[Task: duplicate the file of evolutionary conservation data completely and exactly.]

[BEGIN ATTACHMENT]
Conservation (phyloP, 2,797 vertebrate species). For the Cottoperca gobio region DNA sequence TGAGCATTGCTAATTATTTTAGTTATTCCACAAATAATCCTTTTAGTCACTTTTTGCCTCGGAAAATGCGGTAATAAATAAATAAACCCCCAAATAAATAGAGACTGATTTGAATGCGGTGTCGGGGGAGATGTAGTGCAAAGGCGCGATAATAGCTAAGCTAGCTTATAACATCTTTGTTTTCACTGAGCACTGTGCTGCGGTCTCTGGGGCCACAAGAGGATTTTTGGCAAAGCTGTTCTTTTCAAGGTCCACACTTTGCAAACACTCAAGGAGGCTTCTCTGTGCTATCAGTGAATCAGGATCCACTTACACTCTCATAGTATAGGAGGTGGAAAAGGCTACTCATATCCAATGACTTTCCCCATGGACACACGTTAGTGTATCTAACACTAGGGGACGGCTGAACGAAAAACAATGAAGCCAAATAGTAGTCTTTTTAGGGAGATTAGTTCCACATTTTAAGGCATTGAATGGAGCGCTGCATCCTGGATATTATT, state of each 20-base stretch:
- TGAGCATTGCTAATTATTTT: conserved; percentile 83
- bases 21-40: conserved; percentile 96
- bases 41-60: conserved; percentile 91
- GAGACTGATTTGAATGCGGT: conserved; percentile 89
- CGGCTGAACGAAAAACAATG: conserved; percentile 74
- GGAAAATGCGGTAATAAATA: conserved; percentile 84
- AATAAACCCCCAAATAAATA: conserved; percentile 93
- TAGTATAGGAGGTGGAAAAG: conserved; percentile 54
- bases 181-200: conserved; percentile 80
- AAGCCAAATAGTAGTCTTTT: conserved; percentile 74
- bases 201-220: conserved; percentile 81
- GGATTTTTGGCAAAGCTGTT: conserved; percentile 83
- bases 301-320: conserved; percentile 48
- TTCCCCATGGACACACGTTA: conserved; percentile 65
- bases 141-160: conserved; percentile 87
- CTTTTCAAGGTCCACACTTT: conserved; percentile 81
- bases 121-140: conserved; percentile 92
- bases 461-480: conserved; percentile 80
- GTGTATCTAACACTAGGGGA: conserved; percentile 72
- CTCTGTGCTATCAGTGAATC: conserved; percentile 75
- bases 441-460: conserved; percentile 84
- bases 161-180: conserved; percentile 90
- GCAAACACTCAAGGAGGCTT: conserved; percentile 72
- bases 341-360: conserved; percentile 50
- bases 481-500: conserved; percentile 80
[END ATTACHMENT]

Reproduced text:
Conservation (phyloP, 2,797 vertebrate species). For the Cottoperca gobio region DNA sequence TGAGCATTGCTAATTATTTTAGTTATTCCACAAATAATCCTTTTAGTCACTTTTTGCCTCGGAAAATGCGGTAATAAATAAATAAACCCCCAAATAAATAGAGACTGATTTGAATGCGGTGTCGGGGGAGATGTAGTGCAAAGGCGCGATAATAGCTAAGCTAGCTTATAACATCTTTGTTTTCACTGAGCACTGTGCTGCGGTCTCTGGGGCCACAAGAGGATTTTTGGCAAAGCTGTTCTTTTCAAGGTCCACACTTTGCAAACACTCAAGGAGGCTTCTCTGTGCTATCAGTGAATCAGGATCCACTTACACTCTCATAGTATAGGAGGTGGAAAAGGCTACTCATATCCAATGACTTTCCCCATGGACACACGTTAGTGTATCTAACACTAGGGGACGGCTGAACGAAAAACAATGAAGCCAAATAGTAGTCTTTTTAGGGAGATTAGTTCCACATTTTAAGGCATTGAATGGAGCGCTGCATCCTGGATATTATT, state of each 20-base stretch:
- TGAGCATTGCTAATTATTTT: conserved; percentile 83
- bases 21-40: conserved; percentile 96
- bases 41-60: conserved; percentile 91
- GAGACTGATTTGAATGCGGT: conserved; percentile 89
- CGGCTGAACGAAAAACAATG: conserved; percentile 74
- GGAAAATGCGGTAATAAATA: conserved; percentile 84
- AATAAACCCCCAAATAAATA: conserved; percentile 93
- TAGTATAGGAGGTGGAAAAG: conserved; percentile 54
- bases 181-200: conserved; percentile 80
- AAGCCAAATAGTAGTCTTTT: conserved; percentile 74
- bases 201-220: conserved; percentile 81
- GGATTTTTGGCAAAGCTGTT: conserved; percentile 83
- bases 301-320: conserved; percentile 48
- TTCCCCATGGACACACGTTA: conserved; percentile 65
- bases 141-160: conserved; percentile 87
- CTTTTCAAGGTCCACACTTT: conserved; percentile 81
- bases 121-140: conserved; percentile 92
- bases 461-480: conserved; percentile 80
- GTGTATCTAACACTAGGGGA: conserved; percentile 72
- CTCTGTGCTATCAGTGAATC: conserved; percentile 75
- bases 441-460: conserved; percentile 84
- bases 161-180: conserved; percentile 90
- GCAAACACTCAAGGAGGCTT: conserved; percentile 72
- bases 341-360: conserved; percentile 50
- bases 481-500: conserved; percentile 80